Coca-Cola has become the latest brand to boycott Facebook as the social network grapples with how to deal with hate content.
After its shares crashed on Friday, Facebook announced a new plan to label all rule-breaking posts, even those from Donald Trump - whom it's been previously loath to touch amid claims that the social network's CEO Mark Zuckerberg and director Peter Thiel have got too close to the US President, who recently dined with the pair.
"There is no place for racism in the world and there is no place for racism on social media," Coca-Cola chairman and CEO James Quincey posted early Sunday NZT.
"The Coca-Cola Company will pause paid advertising on all social media platforms globally for at least 30 days. We will take this time to reassess our advertising policies to determine whether revisions are needed. We also expect greater accountability and transparency from our social media partners."
On Friday, European fast-moving consumer goods giant Unilever, whose stable includes Dove, Rexona, Lynx and Sunsilk, joined a number of companies boycotting Facebook and Facebook-owned Instagram, and the smaller Twitter.
"We have decided that starting now through at least the end of the year, we will not run brand advertising in social media newsfeed platforms Facebook, Instagram and Twitter in the US," Unilever said in a statement.
"Continuing to advertise on these platforms at this time would not add value to people and society."
Earlier this week, clothing chain Eddie Bauer, film distributor Magnolia Pictures and the Ben & Jerry's ice cream brand announced that they would stop advertising on Facebook through July, joining other boycotters including Patagonia, The North Face and REI.
Facebook shares crashed 8.3 per cent on Friday, eliminating $US56b ($NZ87b) from the company's market value and knocking $7.2b off Zuckerberg's personal net worth.
The same day, the social network said it will flag all "newsworthy" posts from politicians that break its rules, including those from President Donald Trump, among other measures.
However, Coca-Cola's walkout announced today indicated the company will have to go further to win back corporate advertisers.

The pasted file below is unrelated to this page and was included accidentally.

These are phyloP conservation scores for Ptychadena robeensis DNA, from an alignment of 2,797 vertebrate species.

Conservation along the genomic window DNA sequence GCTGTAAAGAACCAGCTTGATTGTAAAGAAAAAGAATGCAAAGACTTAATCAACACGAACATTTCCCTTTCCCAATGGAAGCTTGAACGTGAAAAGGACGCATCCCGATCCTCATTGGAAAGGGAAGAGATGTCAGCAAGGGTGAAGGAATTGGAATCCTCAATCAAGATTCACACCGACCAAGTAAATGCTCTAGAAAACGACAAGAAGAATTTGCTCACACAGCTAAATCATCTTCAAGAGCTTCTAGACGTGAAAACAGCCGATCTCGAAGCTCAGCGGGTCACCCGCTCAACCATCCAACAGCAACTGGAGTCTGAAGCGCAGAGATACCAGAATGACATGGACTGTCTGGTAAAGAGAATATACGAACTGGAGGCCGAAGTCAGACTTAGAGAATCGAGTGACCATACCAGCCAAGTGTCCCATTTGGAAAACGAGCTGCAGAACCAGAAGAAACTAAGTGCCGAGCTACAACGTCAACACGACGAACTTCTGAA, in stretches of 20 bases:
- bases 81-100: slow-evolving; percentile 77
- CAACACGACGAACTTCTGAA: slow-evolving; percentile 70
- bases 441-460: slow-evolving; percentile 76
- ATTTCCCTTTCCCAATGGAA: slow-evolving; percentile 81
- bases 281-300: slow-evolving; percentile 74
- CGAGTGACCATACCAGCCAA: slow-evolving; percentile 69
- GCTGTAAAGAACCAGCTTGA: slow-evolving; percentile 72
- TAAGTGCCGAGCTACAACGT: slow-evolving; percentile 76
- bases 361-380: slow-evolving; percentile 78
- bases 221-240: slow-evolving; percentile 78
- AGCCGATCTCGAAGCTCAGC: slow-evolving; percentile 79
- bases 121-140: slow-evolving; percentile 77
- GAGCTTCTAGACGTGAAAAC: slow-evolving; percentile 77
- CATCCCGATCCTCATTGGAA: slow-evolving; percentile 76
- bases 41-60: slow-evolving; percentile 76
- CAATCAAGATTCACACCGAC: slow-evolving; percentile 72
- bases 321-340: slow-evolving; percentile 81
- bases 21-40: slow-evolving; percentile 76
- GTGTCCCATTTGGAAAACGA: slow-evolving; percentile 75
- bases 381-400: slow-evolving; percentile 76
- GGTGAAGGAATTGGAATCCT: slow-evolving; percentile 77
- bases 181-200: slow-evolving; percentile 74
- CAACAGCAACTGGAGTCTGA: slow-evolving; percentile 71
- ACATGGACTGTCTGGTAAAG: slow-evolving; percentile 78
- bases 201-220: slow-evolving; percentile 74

Zuckerberg had previously refused to take action against Trump posts suggesting that mail-in ballots will lead to voter fraud, saying that people deserved to hear unfiltered statements from political leaders. Twitter, by contrast, slapped a "get the facts" label on them.
On Tuesday, Trump tweeted that if protesters attempted to set up an "autonomous zone" in Washington DC they'd be "met with serious force".
Twitter slapped a warning label over the President's message to those planning to exercise their right to peaceful assembly.
"We've placed a public interest notice on this tweet for violating our policy against abusive behaviour, specifically, the presence of a threat of harm against an identifiable group," it said. The tweet could still be read after clicking on the warning.
The label also covered over the tweet, blocking users from being able to view the post, and blocked people from being able to retweet the post. Users can still see the tweet by clicking on it.
It was the fourth time Twitter, had labelled a Trump tweet recently, despite the President signing a rambling executive order that sought to clip social media platform's wings.
Trump shared the same message on social media giant Facebook, where it remained intact and received more than 130,000 likes and has been shared more than 5400 times.
Now, Facebook says it's tightening up. "The policies we're implementing today are designed to address the reality of the challenges our country is facing and how they're showing up across our community," Zuckerberg wrote on his Facebook page announcing the changes yesterday.
Zuckerberg said the social network is taking additional steps to counter election-related misinformation. In particular, the social network will begin adding new labels to all posts about voting that will direct users to authoritative information from state and local election officials.
Facebook now says it is also banning false claims intended to discourage voting, such as stories about federal agents checking the legal status at polling places. The company also said it is increasing its enforcement capacity to remove false claims about local polling conditions in the 72 hours before the US election.
Ethan Zuckerman, director of the Massachusetts Institute of Technology's Center for Civic Media, said the changes are a "reminder of how powerful Facebook may be in terms of spreading disinformation during the upcoming election."
He said the voting labels will depend on how good Facebook's artificial intelligence is at identifying posts to label.
"If every post that mentions voting links, people will start ignoring those links. If they're targeted to posts that say things like 'Police will be checking warrants and unpaid traffic tickets at polls' -- a classic voter suppression disinfo tactic -- and clearly mark posts as disinfo, they might be useful," he said.
But Zuckerman noted that Facebook "has a history of trying hard not to alienate right-leaning users, and given how tightly President Trump has aligned himself with voter-suppressing misinformation, it seems likely that Facebook will err on the side of non-intrusive and ignorable labels, which would minimise the impact of the campaign."
Fake ads persist
Beyond concerns about the environment their genuine ads are appearing, companies like McDonalds, PakNSave owner Foodstuffs have had to suffer fake ads placed by fraudsters running coupon scams (a "McDonalds" effort ran on June 25), while individuals including Richie McCaw and Mike Hosking have had their unauthorised images used in social media ads for dubious get-rich schemes.
With reporting by AP